February 24, 2017
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Using sports to create community on Chicago’s South Side

Lost Boyz Inc. founder LaVonte Stewart is teaching young people the skills to cope and succeed in a neighborhood plagued by violence

Chicago’s Lost Boyz Inc. is teaching kids how to succeed on the field and in their communities. Photo courtesy of LaVonte Stewart

EDITOR'S NOTE

Meet the finalists for The Atlantic’s Renewal Awards, underwritten by Allstate. These individuals are the forces behind the 25 nonprofits competing for $100,000 in grant money. Five winners will be announced March 30 at The Renewal Summit in Washington, on TheAtlantic.com, and here, on The Renewal Project.

LaVonte Stewart Sr. is the founder and Executive Director of Lost Boyz Inc., an organization that provides mentoring, tutoring, and leadership training through sports.

He began his community work in 2005 as a Little League coach. He founded Lost Boyz in 2009 after seeing how poverty and violence was affecting young people in his south Chicago neighborhood.

Meet LaVonte Stewart and follow Lost Boyz Inc. on Twitter (@LostBoyzInc), Facebook, and LinkedIn.

This questionnaire has been edited for length and clarity.


Describe your community:

Our programs are open to all youth in the South Shore community between the ages of 4 and 24. Program participants are typically, but not necessarily, from low-income households and/or single-parent African American households. According to recent Census data, 94 percent of South Shore residents are African American. Nearly 35 percent live below the poverty level. Out of the 77 communities in Chicago, South Shore regularly ranks near the top in violent crime rates in the city. Violence, particularly youth violence, is pervasive and continues at an alarming rate. Accordingly, although our programs are open, we target at-risk youth, and specifically those who have trouble with their academic performance or behavior in and out of school. During the 2016 season, 30 percent of our program participants were girls, 70 percent were boys, and 98 percent were African American.

What inspired you to do this work?

Hands down, being the father of a beautiful baby boy with my name and brains, and his mother’s good looks. The most endangered species in this country is the black male youth under 40 years old. Specifically, in 2008 I was disbanding the team as the league I volunteered for had folded; while doing so the boys and I observed a man chasing another man across the park with their guns out. It was the middle of the day and this was happening. I was floored and shaken to my core about what we had let happen to the community. I vowed then to give my son and boys like him a better future and a real chance in South Shore, as opposed to packing up and running with my family.

What ways are you helping to make your community thrive?

Using evidence-based models rooted in the Positive Youth Development Theory and Developmental Systems Theory, with an emphasis on sports inclusion, the Lost Boyz programs focus on recreating, educating, and cultivating youth by enhancing their interests, skills, and abilities. From January through August of every year, Lost Boyz services youth under 17 years of age through youth baseball, tutoring and varying civic engagement activities and projects. Recognizing the importance of sustaining development through young adulthood, Lost Boyz also provides continued social, educational and professional opportunities for youth aged 18-24.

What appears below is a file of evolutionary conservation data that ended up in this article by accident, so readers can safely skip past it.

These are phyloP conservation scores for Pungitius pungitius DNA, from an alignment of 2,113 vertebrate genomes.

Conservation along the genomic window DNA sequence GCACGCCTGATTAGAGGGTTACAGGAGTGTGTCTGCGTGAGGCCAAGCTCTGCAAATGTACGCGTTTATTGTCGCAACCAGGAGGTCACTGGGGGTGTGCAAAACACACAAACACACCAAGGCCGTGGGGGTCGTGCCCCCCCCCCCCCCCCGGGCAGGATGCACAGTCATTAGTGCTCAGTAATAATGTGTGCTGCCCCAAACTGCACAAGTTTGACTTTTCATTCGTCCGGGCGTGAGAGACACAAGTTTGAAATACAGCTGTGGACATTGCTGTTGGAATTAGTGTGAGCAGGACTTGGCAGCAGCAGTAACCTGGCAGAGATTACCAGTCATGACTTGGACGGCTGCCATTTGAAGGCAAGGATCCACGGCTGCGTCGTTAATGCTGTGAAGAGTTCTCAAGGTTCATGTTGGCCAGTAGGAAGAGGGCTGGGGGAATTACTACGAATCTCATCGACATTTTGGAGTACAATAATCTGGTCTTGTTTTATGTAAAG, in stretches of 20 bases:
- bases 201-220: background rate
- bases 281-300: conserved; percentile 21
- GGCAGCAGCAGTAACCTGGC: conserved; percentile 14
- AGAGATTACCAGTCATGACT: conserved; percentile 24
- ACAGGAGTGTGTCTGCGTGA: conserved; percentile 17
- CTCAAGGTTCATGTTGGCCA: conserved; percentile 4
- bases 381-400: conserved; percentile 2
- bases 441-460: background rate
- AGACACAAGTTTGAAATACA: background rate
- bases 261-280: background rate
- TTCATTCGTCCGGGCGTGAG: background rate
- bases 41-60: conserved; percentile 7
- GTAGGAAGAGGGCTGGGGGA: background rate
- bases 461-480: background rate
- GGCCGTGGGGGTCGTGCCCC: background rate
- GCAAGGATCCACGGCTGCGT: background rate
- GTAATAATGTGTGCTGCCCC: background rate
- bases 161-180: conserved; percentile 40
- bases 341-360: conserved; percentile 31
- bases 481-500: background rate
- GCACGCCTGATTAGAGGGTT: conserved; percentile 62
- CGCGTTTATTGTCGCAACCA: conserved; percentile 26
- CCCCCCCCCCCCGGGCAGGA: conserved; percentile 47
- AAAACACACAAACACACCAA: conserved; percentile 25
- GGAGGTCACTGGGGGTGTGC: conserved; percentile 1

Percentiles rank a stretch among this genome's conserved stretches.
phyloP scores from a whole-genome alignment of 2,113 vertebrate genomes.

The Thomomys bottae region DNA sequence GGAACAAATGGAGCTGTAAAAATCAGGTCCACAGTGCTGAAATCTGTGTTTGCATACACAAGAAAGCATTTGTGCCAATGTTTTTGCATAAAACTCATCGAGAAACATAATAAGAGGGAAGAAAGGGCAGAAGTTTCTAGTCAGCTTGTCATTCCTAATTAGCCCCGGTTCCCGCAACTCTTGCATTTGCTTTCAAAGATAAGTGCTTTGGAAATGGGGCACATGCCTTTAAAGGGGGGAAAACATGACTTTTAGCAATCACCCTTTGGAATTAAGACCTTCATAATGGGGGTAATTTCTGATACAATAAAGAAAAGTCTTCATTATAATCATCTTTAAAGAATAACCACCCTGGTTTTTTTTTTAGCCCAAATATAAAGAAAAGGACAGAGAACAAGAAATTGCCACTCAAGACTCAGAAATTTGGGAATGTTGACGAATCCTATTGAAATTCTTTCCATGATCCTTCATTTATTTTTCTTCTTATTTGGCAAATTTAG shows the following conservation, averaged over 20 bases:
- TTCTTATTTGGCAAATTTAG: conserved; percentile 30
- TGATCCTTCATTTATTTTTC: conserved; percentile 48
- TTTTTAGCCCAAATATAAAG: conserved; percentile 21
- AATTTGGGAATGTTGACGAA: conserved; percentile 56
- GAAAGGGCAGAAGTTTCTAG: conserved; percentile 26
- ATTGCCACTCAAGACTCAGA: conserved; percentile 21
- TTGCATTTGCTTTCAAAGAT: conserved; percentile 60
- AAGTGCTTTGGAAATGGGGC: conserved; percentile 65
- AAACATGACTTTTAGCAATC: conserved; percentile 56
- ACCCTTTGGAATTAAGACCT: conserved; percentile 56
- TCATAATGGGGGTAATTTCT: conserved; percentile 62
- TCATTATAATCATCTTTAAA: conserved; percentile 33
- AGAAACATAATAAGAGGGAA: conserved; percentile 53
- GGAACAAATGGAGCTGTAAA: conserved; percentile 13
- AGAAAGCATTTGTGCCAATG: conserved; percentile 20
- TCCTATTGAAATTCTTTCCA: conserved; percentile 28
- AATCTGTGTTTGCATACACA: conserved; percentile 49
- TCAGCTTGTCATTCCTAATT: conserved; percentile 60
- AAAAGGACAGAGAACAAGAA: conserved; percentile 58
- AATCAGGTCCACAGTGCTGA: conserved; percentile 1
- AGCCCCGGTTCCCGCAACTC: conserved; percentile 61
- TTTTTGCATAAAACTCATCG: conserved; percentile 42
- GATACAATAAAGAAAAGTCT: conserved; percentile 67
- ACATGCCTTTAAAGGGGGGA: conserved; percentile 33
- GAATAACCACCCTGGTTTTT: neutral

Countless studies have found that when young people engage in organized sports, they learn discipline, respect for themselves and others, fair play, teamwork, how to better manage emotions, healthy habits, and effective relationship management with peers and authority figures. Our organization uses the benefits of team sports as a foundation, with our additional services providing opportunities to improve academic performance, develop personal relationships and sense of community, experience cultural enrichment, and participate in rewarding social recreation. Baseball is more than a game, and when connected with positive and constructive activities it allows for the socialization and character development that is critical to reducing violent behavior or violence victimization.

What do you love about your community?

I love the people who sacrifice every day to make it a better place to live, I love the lakefront and back drop of the Chicago skyline, I love the grit of the residents who are not taken down easily, I love the many leaders that come from my community, I love mostly that it is the cradle of where my family comes from, there are over 300 of my relatives from South Shore alone.

What’s one thing you want outsiders to know about your community?

It is beautiful with a diverse history and home of the first Black President and First Lady of the United States. It should be renamed Obamaville.

What leaders have inspired you?

Dr. Alice Palmer (whose seat Barack Obama took over in the Illinois state senate), Henry English, Dr. Conrad Worrill, Kublai Torre, David Robinson, Useni Perkins, Dr. Martin Luther King (of course), Malcolm X (it’s where I get my edge), Frederick Douglas (my love of politics and civic engagement), Booker T. Washington … I could go on forever. The first six are local leaders who mentored me for a decade or more. Last but not least, my boss in the senate office, Oreal James; for the past six and a half years he has pushed me, challenged me, and supported me in everything I have done, even when I wasn’t confident in myself.

Margaret Myers

Margaret Myers is the editor of The Renewal Project.